Thursday, November 2, 2023

The Dictionary of Lost Words

The Dictionary of Lost Words adapted from the original novel by Pip Wlliams.  Co-presented by State Theatre Company of South Australia and Sydney Theatre Company at Sydney Opera House Drama Theatre, October 26 – December 16, 2023.

Reviewed by Frank McKone
November 1, 1pm matinee performance

Playwright: Verity Laughton; Author: Pip Williams
Director: Jessica Arthur; Designer: Jonathon Oxlade
Costume Designer: Ailsa Paterson; Lighting Designer: Trent Suidgeest
Composer and Sound Designer: Max Lyandvert; Assistant Director: Shannon Rush
Accent Coach: Jennifer Innes; Intimacy and Fight Coordinator: Ruth Fallon

Esme Nicoll: Tilda Cobham-Hervey
Harry Nicoll: Brett Archer
Lizzie Lester/Mrs Smythe/Maria: Rachel Burke
Sir James Murray: Chris Pitman
Ditte/Mabel/Megan/Alice: Ksenja Logos
Gareth/Mr Crane: Raj Labade
Tilda Taylor/Sarah/Frederick Sweatman: Angela Mahlatjie
Bill Taylor/Arthur Maling: Anthony Yangoyan

For this matinee performance November 1, 2023
Guy O'Grady, with script in hand, replaced Chris Pitman. However for the evening performance Chris Pitman returned and Guy took over the roles of Bill Taylor and Arthur Maling, replacing Anthony Yangoyan.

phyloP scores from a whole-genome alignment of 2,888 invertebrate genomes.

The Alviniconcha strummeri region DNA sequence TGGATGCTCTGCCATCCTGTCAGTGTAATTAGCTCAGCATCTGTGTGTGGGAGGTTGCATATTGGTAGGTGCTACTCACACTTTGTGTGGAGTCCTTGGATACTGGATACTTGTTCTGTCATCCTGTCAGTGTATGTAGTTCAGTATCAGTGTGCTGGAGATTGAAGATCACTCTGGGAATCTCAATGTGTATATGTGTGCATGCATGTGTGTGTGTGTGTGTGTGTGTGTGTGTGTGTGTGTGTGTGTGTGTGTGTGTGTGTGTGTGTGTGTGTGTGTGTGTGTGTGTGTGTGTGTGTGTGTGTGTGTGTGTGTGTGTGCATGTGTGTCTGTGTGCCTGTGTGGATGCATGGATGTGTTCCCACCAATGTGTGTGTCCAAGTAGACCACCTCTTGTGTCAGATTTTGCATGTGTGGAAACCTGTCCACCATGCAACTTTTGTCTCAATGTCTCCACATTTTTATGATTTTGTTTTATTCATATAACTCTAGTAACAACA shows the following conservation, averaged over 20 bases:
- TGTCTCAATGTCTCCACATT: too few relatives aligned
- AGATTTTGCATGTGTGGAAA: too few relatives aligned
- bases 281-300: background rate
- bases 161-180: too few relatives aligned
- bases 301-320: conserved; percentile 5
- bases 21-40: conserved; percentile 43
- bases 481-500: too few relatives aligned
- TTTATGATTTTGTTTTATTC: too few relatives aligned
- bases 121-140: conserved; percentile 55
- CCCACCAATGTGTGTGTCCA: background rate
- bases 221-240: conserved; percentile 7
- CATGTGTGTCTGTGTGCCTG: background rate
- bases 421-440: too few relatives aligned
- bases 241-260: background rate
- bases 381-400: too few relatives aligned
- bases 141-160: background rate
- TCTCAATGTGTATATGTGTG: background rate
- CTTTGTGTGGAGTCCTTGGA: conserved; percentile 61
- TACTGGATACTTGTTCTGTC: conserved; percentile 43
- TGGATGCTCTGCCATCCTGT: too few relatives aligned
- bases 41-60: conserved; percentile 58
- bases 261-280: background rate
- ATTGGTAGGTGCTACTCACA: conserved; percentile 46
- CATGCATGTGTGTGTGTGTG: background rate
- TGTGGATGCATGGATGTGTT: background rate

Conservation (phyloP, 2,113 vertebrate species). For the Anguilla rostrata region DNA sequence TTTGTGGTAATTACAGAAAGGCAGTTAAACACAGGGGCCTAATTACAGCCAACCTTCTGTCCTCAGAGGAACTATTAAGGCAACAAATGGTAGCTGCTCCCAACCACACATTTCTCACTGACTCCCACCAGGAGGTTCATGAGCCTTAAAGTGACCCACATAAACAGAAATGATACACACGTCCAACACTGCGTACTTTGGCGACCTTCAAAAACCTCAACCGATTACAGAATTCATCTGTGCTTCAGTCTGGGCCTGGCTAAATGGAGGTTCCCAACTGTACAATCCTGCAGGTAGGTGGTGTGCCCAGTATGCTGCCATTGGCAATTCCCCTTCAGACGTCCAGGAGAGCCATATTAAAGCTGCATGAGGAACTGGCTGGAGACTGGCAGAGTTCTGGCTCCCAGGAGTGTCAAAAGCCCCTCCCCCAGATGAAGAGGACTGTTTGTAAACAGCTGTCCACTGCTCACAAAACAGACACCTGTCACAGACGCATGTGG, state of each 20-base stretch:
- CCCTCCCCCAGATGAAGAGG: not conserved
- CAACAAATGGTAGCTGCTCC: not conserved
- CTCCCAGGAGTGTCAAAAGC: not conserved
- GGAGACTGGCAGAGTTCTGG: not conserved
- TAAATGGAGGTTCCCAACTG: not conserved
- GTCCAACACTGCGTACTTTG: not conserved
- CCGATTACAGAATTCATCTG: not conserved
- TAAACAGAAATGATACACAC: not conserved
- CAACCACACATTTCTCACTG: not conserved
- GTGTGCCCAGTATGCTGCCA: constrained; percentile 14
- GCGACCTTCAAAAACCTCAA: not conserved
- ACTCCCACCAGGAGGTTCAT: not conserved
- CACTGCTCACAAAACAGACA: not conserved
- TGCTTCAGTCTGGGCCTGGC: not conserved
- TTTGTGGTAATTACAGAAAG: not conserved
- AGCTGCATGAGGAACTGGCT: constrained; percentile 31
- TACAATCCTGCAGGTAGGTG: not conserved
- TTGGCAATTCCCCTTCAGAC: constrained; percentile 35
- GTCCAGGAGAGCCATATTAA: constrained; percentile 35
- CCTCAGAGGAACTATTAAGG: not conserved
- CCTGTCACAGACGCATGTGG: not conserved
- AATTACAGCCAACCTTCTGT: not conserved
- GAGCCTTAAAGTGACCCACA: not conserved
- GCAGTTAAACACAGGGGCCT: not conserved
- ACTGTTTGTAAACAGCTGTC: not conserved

The Dictionary of Lost Words is an extraordinary historical fiction about the Oxford English Dictionary project: “Work began on the dictionary in 1857, but it was only in 1884 that it began to be published in unbound fascicles as work continued on the project, under the name of A New English Dictionary on Historical Principles; Founded Mainly on the Materials Collected by The Philological Society.
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The novel, and the play, begin in 1886 when Esme Nicoll is four years old, playing under the tables in the scriptorium, discovering slips of paper with words on them, with meanings, and sentences in which they have been used – often centuries ago for their first known use.  As Erich Mayer wrote in his Arts Hub review

The Dictionary of Lost Words is an unforgettable novel that has a lot to say, and says it exceptionally well. You will laugh, you will cry and you will emerge with a deeper understanding not only of words but of the subtle biases of language.”